As Black Midi first came on stage at Webster Hall, an anonymous voice spoke through the public address as if announcing a boxing match, telling the audience that it was about to witness “the undefeated, the reigning champions, black hellfire midi.” We then heard Frank Sinatra’s version of “Theme from New York, New York” as the musicians took their positions. Even after the band started its first song, “953,” Greep repeatedly sang lines from “Theme from New York, New York.” The band started rocking and the exuberant audience responded by bouncing so hard to the beat that the floor rattled like a diving board, prohibiting the photographers in the pit from steadying their cameras for a good shot.
Since the band’s New York debut at the Bowery Ballroom in 2019, Black Midi (often stylized in all lowercase letters) has gone through fundamental changes in personnel. The core group, formed as a quartet in 2017 in London, England, is now reduced to three musicians, vocalist Geordie Greep, bassist Cameron Picton, and drummer Morgan Simpson. Greep announced on social media this past January 15 that founding guitarist Matt Kwasniewski-Kelvin was taking a mental health hiatus. Keyboardist Seth Evans and saxophone player Kaidi Akinnibi began contributing to the band in 2019 and now, after a forced pandemic vacation, continue as part of Black Midi’s touring ensemble. Being that Black Midi is rooted in experimental music, the band embraced these modifications, altering the live versions of many early songs so they differed from the arrangements on the recorded versions.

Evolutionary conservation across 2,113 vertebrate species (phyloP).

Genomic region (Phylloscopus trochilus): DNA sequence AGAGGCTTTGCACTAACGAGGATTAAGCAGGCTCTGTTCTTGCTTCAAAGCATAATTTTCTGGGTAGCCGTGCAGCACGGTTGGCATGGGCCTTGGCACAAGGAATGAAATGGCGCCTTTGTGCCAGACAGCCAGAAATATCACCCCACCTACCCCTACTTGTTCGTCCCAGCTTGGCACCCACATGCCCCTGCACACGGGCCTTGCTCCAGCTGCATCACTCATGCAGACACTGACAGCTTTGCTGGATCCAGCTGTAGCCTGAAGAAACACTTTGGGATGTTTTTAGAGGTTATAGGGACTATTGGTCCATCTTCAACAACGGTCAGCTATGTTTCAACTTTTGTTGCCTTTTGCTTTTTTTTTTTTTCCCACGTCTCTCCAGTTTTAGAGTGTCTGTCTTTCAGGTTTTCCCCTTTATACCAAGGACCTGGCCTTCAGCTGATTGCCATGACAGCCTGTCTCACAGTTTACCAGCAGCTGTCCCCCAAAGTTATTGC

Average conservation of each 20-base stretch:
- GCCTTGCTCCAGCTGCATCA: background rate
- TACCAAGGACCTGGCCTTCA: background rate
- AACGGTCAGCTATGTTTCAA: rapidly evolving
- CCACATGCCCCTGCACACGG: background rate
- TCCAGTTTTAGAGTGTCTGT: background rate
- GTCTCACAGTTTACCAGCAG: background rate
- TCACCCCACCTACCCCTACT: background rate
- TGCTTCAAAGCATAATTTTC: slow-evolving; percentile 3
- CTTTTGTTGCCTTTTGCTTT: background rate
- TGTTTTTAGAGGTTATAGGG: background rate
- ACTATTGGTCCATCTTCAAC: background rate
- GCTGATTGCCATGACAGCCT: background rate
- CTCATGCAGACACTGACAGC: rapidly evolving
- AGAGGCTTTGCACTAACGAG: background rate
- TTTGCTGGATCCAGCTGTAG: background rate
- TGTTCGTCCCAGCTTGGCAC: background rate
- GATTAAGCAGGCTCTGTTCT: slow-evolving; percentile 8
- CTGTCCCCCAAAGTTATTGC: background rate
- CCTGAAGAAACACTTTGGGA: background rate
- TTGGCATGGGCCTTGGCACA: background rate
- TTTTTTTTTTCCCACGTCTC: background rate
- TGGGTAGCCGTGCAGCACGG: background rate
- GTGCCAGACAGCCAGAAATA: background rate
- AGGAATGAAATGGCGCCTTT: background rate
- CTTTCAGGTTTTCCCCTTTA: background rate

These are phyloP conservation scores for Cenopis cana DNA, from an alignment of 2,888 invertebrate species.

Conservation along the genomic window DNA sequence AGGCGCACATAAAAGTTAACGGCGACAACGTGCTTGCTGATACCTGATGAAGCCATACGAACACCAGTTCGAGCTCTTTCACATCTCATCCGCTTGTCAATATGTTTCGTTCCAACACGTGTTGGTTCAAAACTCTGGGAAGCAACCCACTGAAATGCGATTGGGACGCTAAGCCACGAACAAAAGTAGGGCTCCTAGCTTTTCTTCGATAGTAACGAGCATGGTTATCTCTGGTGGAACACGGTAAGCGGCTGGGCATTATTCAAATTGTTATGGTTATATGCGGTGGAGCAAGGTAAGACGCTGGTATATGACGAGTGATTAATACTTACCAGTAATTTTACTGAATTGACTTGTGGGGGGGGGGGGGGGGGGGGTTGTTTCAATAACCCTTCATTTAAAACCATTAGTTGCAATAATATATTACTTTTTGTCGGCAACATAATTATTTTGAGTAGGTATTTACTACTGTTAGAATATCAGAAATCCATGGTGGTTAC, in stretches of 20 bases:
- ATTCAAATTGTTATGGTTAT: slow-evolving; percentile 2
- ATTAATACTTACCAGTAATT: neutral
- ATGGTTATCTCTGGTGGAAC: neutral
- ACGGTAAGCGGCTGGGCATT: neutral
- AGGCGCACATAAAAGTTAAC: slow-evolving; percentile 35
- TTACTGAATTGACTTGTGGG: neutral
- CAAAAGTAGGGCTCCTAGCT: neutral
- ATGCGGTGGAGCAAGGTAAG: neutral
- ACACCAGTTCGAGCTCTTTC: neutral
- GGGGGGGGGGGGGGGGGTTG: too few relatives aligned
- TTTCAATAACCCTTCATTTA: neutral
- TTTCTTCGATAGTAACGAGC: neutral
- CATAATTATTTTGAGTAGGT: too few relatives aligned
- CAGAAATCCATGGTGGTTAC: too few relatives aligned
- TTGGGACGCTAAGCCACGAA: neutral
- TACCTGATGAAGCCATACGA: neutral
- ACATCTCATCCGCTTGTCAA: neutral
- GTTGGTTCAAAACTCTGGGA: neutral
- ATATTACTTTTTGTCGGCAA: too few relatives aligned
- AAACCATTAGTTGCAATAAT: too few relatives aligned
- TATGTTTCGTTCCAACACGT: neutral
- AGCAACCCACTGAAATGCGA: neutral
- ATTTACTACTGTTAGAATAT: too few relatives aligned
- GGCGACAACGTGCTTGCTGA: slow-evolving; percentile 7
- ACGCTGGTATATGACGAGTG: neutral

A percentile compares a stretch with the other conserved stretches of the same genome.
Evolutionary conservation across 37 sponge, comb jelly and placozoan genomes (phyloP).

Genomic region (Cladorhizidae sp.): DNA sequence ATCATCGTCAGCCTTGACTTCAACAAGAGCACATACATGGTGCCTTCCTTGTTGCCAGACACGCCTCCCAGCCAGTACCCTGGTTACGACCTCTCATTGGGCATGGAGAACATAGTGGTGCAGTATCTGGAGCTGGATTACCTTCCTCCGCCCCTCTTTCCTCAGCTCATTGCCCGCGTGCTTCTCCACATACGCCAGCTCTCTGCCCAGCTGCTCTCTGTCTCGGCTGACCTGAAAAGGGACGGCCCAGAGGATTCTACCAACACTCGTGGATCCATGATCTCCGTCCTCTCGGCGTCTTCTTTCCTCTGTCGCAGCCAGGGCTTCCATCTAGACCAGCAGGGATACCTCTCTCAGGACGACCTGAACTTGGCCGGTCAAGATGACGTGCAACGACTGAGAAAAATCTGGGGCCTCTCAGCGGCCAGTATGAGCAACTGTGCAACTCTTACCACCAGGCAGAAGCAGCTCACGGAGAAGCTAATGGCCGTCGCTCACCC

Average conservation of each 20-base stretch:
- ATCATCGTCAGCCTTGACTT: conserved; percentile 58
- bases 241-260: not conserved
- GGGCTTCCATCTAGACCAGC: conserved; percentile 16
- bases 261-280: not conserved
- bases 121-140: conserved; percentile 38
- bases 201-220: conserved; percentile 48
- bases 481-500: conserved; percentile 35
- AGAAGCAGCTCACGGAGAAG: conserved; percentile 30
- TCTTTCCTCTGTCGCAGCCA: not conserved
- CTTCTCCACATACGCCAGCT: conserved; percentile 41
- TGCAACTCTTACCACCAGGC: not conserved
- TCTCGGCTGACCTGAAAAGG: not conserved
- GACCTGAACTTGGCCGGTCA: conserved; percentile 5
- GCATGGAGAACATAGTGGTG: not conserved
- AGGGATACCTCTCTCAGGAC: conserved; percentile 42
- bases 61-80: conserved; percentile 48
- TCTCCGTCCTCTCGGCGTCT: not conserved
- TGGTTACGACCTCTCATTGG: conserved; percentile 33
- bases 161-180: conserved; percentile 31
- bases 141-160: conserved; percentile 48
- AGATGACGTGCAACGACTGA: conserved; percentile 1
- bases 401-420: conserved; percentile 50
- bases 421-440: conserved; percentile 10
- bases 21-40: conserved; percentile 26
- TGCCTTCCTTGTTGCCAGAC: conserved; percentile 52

Of the 14 songs performed, five were from Black Midi’s second and most recent studio album, Cavalcade, released on May 26, 2021. With many of the songs powered by improvisational jamming, often led by guitar, saxophone, and keyboard, it hardly mattered which songs were played. Free jazz, math rock, progressive rock, punk, and indie mixed frequently within the same composition. The music occasionally grew chaotic and was held together by the rhythm section. The music was as aggressive and pugnacious as Greep’s onstage manners.
At the conclusion of a song midway through the set, Greep coaxed Evans to stand. When Evans stood, Greep began punching him. A seemingly startled Evans fought back and the two wrestled to the ground. Other band members separated them. Greep returned to the microphone and told the audience, “I am a professional and I will finish the set, but afterwards I never want to see these guys again.”
What was the matter with Greep that night? Was the fist fight real or was it staged? At the end of the concert, Greep shouted at the fans that they were all sinners and going to hell, leaving the stage and not responding to calls for an encore.
953 (with lyrics from “Theme from New York, New York” )